Why did God destroy the earth in Noah's day if there is still evil today?


Clarify Share Report Asked March 24 2014 Mini Greg Barthelette

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Emilio 1992 Emo Tenorio Shomer
In my humble opinion the flood of Noah was more than just a large amount of water to rid the world of sin, as the entire climate changed, our whole creation changed, why?

Lets look to scripture for the correct answer as to why God brought the flood and then why only Noah and his family survived it. 
Genesis 6:1 is speaking of normal men and women multiplying on earth.

Genesis 6:2 is speaking of the breeding of the sons of God and normal women.
In the old testament the phrase "sons of God" never refers to believers, this changes later in the new testament book of Luke.

But now "sons of God" means angels (Bene HaElohim) which refers to a direct creation of God, exclusively to angels in the Septuragint. Reference Job 1:6 and Job 2 and then Job 38:7

And "the daughters of men" (benoth adam) these are the daughters of both Adam and Cain which produced a corrupted hybrid. Genesis 6:2

Genesis 6:4
This hybrid was called Nepilim "the fallen ones" another phrase "the mighty ones" (HaGibborim) translates from the Greek Septuagint as gigantes "earth-born" from the Greek gigas. Later translated into English as giants, they appeared to have been large.

Scripture is telling us that all the flesh, the very gene pool on earth was corrupted by the mischief of these hybrids.

Genesis 6:9-12
But Noah was a just man and perfect in his generations and Noah walked with God. Scripture is telling us that Noah was distinctive in that his genealogy was perfect and not corrupted or blemished.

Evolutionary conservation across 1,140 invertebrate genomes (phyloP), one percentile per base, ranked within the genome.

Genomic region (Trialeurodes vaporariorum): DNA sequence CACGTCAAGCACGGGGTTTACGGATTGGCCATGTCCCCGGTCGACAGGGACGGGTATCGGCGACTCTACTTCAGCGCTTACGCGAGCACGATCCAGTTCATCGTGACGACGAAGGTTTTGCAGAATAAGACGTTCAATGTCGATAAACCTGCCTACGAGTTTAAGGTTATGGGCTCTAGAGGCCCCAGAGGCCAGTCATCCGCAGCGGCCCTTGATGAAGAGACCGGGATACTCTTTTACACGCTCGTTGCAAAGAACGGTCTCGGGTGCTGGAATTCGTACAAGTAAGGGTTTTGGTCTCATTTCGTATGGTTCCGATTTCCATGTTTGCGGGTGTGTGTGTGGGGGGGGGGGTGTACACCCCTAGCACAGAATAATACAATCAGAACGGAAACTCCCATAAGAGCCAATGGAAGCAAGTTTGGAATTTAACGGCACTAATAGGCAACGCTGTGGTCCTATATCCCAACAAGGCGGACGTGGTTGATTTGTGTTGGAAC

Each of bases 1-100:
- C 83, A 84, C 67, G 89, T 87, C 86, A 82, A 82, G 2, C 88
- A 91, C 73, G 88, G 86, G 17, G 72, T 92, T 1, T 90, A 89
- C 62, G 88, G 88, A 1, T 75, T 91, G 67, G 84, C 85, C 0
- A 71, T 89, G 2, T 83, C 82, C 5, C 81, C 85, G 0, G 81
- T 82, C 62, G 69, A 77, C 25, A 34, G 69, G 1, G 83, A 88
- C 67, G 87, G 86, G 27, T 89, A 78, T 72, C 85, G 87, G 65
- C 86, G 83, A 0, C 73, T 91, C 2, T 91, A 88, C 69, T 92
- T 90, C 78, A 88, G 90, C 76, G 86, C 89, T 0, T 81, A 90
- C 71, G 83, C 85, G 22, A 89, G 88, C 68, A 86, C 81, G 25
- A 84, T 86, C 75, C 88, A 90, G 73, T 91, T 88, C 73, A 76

I submit the flood was God doing a major house cleaning on the creation to rid it of this gene pool corruption caused by these fallen angels. Reference
2 Peter 2:4-5 and then Jude 6-7

In the Lord"s freedom and mercy............warrior on

March 25 2014 6 responses Vote Up Share Report

Mini Shantkumar S. Kunjam An Indian, Mennonite Church, Pastor, Administrator, Bishop,
Frankly speaking I do not know the answer. But, of course, I have my opinion, that makes a sense for me.

The flood demonstrates the characteristics of sin:

1. Though the judgement by flood was not as terrible as the last judgement would be, yet it demonstrates it.

2. Noah was found by God as to be the only righteous man among all other men, yet after the flood his descendent were no better than the ones that were destroyed by the flood. This demonstrated that sin is much much deeper problem in human being than we can imagine. Even the best man of the world can not produce a righteous generation.

3. The flood demonstrated that sin by itself is a destructive force, that is, it is suicidal for human being, if not checked by God. God's sadness after the flood (Gen. 8:21-22) shows this. Even before the flood God's heart was grieved by the sin of men (Gen. 6:5-7).

4. The judgement by flood is a kind of parable of the final judgement (2 Pet. 3:6--7,10-12), a warning to all. In fact all pains and calamities, whether physical, mental, social, or spiritual, are to serve as warning to the eternal pain in hell.

5. As Jesus has said in Jn. 5:39,46 that Moses wrote of Him and that his writings testify Jesus, so the flood leads us to Jesus the true righteous man. The new humanity born in Jesus only will escape the final judgement. Only in Jesus we have that breakage from sin that provides the true righteousness that will stand the last judgement.

So the flood was not for the eradication of sin, but to reveal the true nature of sin.

March 25 2014 1 response Vote Up Share Report

Mini Tim Maas Retired Quality Assurance Specialist with the U.S. Army
Perhaps because God (in His eternal omniscience) would have known that, even though the Flood would not eradicate sin from the earth (since Noah -- although described as righteous -- was still a fallen human being, as were his descendants), if He did not act when He did, and in the manner that He did, the extent and severity of human sin would grow to such a degree in the time between the Flood and the beginning of the New Testament (or even before) that it would make impossible the timing or circumstances (or even the occurring) of the promised Messiah's birth, life, death, and resurrection, and the manner in which they would fulfill (through the actions of humans, some of whom -- such as Caesar Augustus (Luke 2:1) -- did not even know the God of Israel) all the prophecies concerning the Messiah.

June 04 2018 0 responses Vote Up Share Report

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